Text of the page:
Vengeance Reigns in New Staging of 'Elektra'

Vengeance may best be served cold for some people, but in Strauss's Elektra it is a rite of unbridled passion and Nina Stemme conveys all its fury in a fiery performance of the title role in the Metropolitan Opera's stark and searing new production.

With Adrianne Pieczonka giving a captivating reading of Chrysothemis, Waltraud Meier singing the tortured Klytamnestra (to use the opera's German spellings for all the characters), and Eric Owens as Orest, his mother's nemesis, the new staging by the French director Patrice Chereau is 100 minutes of almost nonstop rage that ends in one of opera's most frenzied bloodbaths.
It is a gripping account of the classic Greek tragedy that the Met Opera will make available to audiences around the world on April 30 when the matinee performance of Elektra will be simulcast to more than 2,000 theaters in some 70 countries.

elektra

Chereau uses a spare unit set of whitewashed stone with an entrance to the Atreus family palace at center under a sort of bandstand shell in Mediterranean blue. Steps lead down from a porch to a courtyard, while a metal door on rollers that looks like a storage warehouse entrance leads off stage right. The costumes are sort of Eileen Fisher modern.

Strauss was still aglow from the success of his first opera, Salome, in 1905 when he happened to see a play by Hugo von Hofmannsthal titled and based on Sophocles' tragedy about Agamemnon's troubled daughter. The composer immediately contacted the playwright with an idea for an opera, but it was more than three years before their collaboration reached the stage in Dresden.

Elektra was a departure musically for Strauss. Expressionism was coming into vogue, and the dissonant, clashing chords that open the opera, and the harsh atonal passages that build the drama throughout - especially in the confrontational duets between Elektra and her sister and mother - were excitingly new at the time.

In a way Hofmannsthal's libretto owes almost as much to Freud or Shakespeare as to Sophocles. Freud's Studies of Hysteria had been published and one case study of a patient with split personality resembles some of Elektra's symptoms. Klytamnestra's nightmares, with her suppressed memory of murdering her husband, echo Freud's The Interpretation of Dreams. And, of course, there is the obvious comparison to Hamlet.
The character of Elektra has been one of the most enduring from ancient Greek literature. Depending on which playwright you read - Aeschylus, Euripides, and Sophocles all had a go writing about her - the details of her story as well as the endings vary, and Hofmannsthal's version, which cites Sophocles as its inspiration, is as valid as any of them.

The back story, however, is pretty much agreed on by all. Agamemnon, the chief Greek general of the Trojan War, returned home to find his wife, Klytamnestra, had taken a lover, Aegisth, in his 10-year absence. Wife and lover then kill him at his welcome-home banquet.
Agamemnon's young son, Orest, is hustled off to safety by Elektra and her sister(s) (in other versions Iphigenia is Agamemnon's other daughter, but she doesn't appear in Sophocles' play or Strauss's opera). In due course, Orest will return to avenge his father's murder by killing his own mother and her lover.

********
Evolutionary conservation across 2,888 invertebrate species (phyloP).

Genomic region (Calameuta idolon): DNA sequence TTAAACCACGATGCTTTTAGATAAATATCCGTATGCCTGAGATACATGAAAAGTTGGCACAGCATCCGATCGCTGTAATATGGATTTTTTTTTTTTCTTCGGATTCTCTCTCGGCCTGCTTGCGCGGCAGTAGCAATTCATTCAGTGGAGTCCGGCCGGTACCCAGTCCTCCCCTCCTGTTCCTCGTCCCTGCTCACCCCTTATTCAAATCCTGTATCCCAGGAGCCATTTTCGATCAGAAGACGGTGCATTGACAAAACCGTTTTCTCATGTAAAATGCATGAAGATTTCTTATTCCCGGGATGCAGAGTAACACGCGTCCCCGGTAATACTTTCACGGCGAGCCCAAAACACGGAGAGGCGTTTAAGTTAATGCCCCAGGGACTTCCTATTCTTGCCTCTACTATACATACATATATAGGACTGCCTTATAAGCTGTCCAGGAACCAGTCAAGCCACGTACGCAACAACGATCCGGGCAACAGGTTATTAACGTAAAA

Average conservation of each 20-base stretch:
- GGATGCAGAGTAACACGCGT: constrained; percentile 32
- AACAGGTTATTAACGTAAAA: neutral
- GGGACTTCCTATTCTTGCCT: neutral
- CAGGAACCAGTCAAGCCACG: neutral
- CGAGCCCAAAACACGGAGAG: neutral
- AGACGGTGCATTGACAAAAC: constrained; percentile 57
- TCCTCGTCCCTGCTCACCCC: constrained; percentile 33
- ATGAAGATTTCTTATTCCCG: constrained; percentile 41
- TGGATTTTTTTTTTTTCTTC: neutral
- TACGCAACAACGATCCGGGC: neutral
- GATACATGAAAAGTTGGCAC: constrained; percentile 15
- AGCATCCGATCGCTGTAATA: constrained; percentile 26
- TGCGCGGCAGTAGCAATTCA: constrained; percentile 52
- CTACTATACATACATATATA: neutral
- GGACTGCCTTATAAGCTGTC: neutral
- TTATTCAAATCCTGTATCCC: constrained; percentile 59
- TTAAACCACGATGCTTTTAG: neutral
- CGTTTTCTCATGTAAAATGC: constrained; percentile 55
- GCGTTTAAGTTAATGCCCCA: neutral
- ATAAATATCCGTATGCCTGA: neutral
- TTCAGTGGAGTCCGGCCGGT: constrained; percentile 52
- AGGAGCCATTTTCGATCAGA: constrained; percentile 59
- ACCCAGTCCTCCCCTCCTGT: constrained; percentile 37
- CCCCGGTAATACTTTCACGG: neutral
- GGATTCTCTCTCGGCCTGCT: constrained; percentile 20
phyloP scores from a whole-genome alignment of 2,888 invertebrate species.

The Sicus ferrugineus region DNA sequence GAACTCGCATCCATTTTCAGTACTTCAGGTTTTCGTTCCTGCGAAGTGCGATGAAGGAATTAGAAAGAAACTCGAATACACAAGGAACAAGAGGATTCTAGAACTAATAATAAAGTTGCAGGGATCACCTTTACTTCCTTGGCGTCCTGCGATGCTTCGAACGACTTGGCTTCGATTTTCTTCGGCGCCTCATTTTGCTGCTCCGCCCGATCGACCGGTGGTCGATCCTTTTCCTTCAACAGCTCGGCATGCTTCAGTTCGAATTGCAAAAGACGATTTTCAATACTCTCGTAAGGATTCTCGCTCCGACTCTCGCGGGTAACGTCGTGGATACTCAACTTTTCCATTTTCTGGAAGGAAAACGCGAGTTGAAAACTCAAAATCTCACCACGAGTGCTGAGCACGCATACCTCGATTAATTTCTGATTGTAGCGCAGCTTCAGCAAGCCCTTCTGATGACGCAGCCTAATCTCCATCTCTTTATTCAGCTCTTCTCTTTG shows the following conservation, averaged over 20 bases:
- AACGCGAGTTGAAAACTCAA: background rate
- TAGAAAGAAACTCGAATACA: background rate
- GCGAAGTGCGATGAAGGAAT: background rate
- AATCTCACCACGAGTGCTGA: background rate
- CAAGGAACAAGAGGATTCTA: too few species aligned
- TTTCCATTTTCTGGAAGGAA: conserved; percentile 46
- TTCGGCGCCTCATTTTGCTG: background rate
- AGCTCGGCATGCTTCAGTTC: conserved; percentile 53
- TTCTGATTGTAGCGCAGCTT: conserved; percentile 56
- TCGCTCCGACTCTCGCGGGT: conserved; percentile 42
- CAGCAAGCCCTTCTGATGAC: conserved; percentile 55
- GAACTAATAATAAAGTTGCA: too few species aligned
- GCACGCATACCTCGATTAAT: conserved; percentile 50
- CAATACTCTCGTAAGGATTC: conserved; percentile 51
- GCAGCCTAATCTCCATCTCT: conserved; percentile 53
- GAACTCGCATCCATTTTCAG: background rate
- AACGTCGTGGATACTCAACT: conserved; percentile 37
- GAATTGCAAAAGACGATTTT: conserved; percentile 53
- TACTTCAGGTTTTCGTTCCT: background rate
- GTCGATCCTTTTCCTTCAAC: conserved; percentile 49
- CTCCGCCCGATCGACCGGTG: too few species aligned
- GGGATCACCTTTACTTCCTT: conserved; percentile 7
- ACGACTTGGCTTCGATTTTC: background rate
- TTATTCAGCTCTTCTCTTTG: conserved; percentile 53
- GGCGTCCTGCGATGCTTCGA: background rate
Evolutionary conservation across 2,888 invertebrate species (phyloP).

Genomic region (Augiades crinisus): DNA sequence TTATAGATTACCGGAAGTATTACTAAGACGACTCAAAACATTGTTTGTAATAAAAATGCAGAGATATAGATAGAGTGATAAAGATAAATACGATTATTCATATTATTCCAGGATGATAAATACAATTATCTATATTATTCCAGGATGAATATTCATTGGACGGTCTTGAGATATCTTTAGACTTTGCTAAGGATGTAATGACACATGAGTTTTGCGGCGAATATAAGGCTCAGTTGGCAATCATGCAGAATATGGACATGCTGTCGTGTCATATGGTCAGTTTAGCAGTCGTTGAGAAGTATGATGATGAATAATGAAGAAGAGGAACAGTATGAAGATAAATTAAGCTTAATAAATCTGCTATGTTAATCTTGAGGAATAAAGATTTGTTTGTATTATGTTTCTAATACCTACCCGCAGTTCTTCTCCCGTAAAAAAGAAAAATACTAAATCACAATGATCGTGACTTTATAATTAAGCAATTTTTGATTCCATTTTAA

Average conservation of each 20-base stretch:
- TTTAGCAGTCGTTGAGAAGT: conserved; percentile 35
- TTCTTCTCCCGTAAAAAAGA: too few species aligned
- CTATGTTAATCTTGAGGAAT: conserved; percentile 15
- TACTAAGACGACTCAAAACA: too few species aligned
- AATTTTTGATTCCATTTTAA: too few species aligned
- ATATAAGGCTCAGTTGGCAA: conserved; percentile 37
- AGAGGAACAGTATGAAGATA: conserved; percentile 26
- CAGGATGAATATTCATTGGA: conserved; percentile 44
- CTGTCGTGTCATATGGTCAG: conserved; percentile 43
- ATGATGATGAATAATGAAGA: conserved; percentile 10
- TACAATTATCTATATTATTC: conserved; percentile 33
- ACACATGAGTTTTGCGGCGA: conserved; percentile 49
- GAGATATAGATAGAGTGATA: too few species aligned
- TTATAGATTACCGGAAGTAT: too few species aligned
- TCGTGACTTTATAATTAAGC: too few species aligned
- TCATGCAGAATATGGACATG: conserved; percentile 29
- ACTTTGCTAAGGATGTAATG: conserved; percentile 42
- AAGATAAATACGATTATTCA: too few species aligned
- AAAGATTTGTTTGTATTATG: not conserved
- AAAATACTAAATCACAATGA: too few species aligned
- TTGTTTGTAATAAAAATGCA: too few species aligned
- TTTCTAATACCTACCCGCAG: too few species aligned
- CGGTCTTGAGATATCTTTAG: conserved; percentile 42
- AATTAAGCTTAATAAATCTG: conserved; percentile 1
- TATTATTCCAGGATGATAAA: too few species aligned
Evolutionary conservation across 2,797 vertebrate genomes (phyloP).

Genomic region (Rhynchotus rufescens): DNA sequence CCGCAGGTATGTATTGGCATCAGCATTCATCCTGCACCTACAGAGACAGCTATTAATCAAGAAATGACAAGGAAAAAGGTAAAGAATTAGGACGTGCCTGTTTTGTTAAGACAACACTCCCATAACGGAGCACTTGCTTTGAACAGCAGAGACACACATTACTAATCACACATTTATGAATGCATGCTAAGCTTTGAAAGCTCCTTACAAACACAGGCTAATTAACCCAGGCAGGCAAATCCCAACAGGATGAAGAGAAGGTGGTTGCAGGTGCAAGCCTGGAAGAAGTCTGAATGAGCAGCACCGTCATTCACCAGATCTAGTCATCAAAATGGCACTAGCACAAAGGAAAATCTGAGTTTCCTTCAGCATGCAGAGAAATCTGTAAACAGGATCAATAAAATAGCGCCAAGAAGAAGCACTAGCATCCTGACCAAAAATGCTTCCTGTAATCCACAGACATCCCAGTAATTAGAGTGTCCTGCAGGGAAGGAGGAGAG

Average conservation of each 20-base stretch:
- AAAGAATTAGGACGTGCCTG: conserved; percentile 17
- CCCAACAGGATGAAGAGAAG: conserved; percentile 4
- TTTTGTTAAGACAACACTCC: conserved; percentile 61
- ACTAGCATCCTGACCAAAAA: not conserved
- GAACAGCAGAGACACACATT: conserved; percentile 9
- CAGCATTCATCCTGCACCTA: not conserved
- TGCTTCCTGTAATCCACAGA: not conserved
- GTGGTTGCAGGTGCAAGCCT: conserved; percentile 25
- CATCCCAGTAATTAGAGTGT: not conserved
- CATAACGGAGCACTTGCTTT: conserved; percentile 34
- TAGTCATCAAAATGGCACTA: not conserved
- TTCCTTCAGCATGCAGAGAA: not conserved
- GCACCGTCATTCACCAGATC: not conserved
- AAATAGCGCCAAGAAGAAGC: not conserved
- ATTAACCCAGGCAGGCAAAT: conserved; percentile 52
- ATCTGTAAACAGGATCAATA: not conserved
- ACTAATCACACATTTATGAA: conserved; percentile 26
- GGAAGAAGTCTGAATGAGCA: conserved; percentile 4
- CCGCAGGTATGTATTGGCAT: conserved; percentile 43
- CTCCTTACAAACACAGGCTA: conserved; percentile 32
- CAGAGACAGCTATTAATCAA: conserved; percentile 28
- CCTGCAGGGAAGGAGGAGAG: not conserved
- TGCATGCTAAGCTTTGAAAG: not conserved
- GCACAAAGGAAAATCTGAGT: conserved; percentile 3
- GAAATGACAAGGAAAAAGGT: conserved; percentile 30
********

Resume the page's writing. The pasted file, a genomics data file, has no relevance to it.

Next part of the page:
The opera begins in the courtyard of the Atreus palace in Mycenae where servants taunt Elektra for her continued grieving over her murdered father. Chrysothemis comes out to appeal to her to drop her obsession and return to palace life, a suggestion Elektra treats with utter contempt.
Klytamnestra enters and complains about her nightmares that keep recurring and asks her daughter's advice on how to stop them. Electra replies that a special sacrifice would end them. Klytamnestra hopefully asks what should be sacrificed. A virgin, maybe? When her daughter replies that it is she, the Queen, who must die, her mother retreats into the palace.
When Orest does finally arrive, he is in disguise and he and Elektra don't recognize each other immediately. Once they do, however, they have a touching reunion then waste little time dispatching Klytamnestra and Aegisth. Revenge for their father's murder is complete and Orest walks off while Elektra does an agitated dance of exultation.

Much of the opera consists of Elektra's lamentations, beginning with her opening "Allein! Weh ganz allein," which Stemme imbues with genuine anguish and grief in a strong yet plaintive voice that carries over the huge orchestra even from the back of the Met stage.

The role is a demanding one with a daunting range, both vocally and emotionally, and Stemme masters it completely, from tender remembrances of her father to her fantasizing about dancing on the corpses of his murderers. Her long "Orest" soliloquy when she finally recognizes her brother is a small tour de force.

As Chrysothemis, Pieczonka is excellent as the young sister who basically has a "life goes on" outlook and longs only to become a wife and mother and live a normal existence somewhere far away from Mycenae. Pieczonka has a lovely vibrant soprano that soars to grand heights, especially in her early "Ich kann nicht sitzen" aria.

Waltraud Meir is convincing as Klytamnestra in her "nightmare" arias and Eric Owens is strong as Orest. The Finnish conductor Esa-Pekka Salonen leads a booming Met orchestra - Elektra is scored for one of the largest orchestras in all opera - in an explosion of sound that dominates the opera.